The Smithsonian National Museum of American History in Washington, DC opened a new exhibit dedicated to the internment of Japanese Americans during WWII. Source: Wikimedia Commons, free media repository

New Exhibition Highlights Japanese Americans in World War II

The Smithsonian National Museum of American History in Washington, DC opened a special exhibition in February, about people of Japanese ancestry sent to US internment camps during World War II. The exhibition, “Righting a Wrong,” commemorated the 75th anniversary of Executive Order 9066, signed by President Roosevelt in 1942. The order led to the detainment of 110,000 Americans of Japanese descent as response to the Japanese attack on Pearl Harbor in 1941. Japanese Americans — both citizens and aliens — on the West Coast were forced to leave their homes and were shipped to inland relocation centers for the remainder of the war. The centers were remote, primitive camps with armed guards, barbed wire, and rationing of resources. Though President Ford issued a formal apology to the internees in 1976, saying their incarceration was a “setback to fundamental American principles,” and President Reagan signed the Civil Liberties Act as compensation, the order acts as painful historical lesson on the importance of civil liberties.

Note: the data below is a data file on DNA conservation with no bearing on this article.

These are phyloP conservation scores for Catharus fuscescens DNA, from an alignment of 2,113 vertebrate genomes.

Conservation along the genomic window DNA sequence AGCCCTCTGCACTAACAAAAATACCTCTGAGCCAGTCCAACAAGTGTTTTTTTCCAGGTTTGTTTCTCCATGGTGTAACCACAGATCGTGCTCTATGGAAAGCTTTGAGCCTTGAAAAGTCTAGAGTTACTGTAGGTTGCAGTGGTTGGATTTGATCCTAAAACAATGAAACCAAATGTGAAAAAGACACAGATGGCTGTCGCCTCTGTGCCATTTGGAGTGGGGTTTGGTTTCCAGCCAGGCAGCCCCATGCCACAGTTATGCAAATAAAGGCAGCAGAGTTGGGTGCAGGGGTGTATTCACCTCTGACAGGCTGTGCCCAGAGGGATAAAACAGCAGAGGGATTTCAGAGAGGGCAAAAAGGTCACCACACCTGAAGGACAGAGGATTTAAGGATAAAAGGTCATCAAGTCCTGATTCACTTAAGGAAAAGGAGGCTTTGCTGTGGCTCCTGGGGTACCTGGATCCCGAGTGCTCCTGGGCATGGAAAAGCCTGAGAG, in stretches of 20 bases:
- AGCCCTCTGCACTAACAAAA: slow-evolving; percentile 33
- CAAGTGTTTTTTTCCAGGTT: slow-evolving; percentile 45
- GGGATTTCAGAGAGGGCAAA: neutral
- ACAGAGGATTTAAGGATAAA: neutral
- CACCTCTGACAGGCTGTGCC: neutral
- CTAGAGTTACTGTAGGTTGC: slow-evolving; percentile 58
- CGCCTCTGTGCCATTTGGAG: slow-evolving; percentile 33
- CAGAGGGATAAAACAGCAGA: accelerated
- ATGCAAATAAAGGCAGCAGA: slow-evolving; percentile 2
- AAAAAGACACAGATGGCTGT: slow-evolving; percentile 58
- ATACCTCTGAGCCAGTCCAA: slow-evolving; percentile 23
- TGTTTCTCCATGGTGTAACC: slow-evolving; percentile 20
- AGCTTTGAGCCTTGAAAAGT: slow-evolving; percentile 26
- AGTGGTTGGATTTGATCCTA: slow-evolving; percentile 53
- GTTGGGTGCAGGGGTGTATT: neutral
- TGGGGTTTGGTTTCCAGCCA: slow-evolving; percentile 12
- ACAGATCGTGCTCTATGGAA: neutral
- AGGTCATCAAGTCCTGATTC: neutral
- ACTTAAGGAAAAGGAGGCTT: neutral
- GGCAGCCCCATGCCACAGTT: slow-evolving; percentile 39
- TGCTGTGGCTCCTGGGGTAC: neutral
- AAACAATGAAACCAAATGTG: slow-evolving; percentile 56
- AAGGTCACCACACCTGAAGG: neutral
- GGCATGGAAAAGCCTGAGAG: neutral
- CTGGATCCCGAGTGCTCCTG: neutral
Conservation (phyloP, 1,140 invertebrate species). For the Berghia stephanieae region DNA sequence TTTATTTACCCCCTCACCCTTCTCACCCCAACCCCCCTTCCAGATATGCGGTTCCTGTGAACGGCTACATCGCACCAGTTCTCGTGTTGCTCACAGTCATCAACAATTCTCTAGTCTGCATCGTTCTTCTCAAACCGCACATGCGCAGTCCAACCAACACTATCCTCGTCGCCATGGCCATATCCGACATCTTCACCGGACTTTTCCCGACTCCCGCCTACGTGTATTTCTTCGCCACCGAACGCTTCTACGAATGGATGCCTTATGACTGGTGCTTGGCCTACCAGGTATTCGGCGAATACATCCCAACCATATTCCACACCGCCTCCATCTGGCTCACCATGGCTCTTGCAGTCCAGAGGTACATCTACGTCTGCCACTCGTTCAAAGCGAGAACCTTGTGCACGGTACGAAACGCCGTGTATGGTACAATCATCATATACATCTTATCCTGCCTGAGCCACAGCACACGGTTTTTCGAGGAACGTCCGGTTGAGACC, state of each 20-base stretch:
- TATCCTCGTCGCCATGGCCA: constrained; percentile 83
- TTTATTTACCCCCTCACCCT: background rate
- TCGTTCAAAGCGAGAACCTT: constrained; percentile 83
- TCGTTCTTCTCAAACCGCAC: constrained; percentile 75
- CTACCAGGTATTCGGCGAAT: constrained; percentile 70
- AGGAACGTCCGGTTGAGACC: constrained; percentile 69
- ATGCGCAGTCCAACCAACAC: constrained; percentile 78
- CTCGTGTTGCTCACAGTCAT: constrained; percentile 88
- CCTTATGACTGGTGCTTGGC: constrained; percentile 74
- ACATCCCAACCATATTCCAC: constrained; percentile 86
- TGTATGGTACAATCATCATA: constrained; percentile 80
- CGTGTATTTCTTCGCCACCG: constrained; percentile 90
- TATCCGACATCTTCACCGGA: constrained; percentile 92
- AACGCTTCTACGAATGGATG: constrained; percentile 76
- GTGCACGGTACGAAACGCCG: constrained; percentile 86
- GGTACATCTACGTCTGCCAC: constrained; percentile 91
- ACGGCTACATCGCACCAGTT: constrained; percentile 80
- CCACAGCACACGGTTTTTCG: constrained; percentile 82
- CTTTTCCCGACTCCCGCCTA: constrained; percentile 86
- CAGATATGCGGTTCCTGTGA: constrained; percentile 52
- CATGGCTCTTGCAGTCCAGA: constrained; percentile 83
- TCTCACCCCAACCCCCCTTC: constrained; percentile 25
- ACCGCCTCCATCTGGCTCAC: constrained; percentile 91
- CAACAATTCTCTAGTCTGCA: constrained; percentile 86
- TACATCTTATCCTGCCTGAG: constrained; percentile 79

The exhibition, set to run until Feb. 19 next year, has already drawn many visitors of Japanese ancestry. On display are the original Executive Order 9066 document, photographs of the camps, and related documents such as newsletters and handicrafts. Also on show is the Medal of Honor awarded to US Army soldier Joe Nishimoto, a second-generation Japanese-American who was honored for extraordinary acts of heroism, and died in WWII in 1944.

In 2015, there were 1,388,000 Japanese and Japanese Americans living in the United States, making them the sixth largest Asian American group. The Japanese are the only Asian group that is majority U.S. born (73% of the total population and 68% of adults); all other subgroups, such as Chinese and Korean, are majority foreign born. A third of Japanese who received green cards to America in 2011 got them on the basis of employer sponsorship.

Alison Ma is a research intern at the East-West Center in Washington, DC. She is on an exchange program from the University of Sydney.

This article was originally published on April 5, 2017 on AsiaMattersforAmerica.org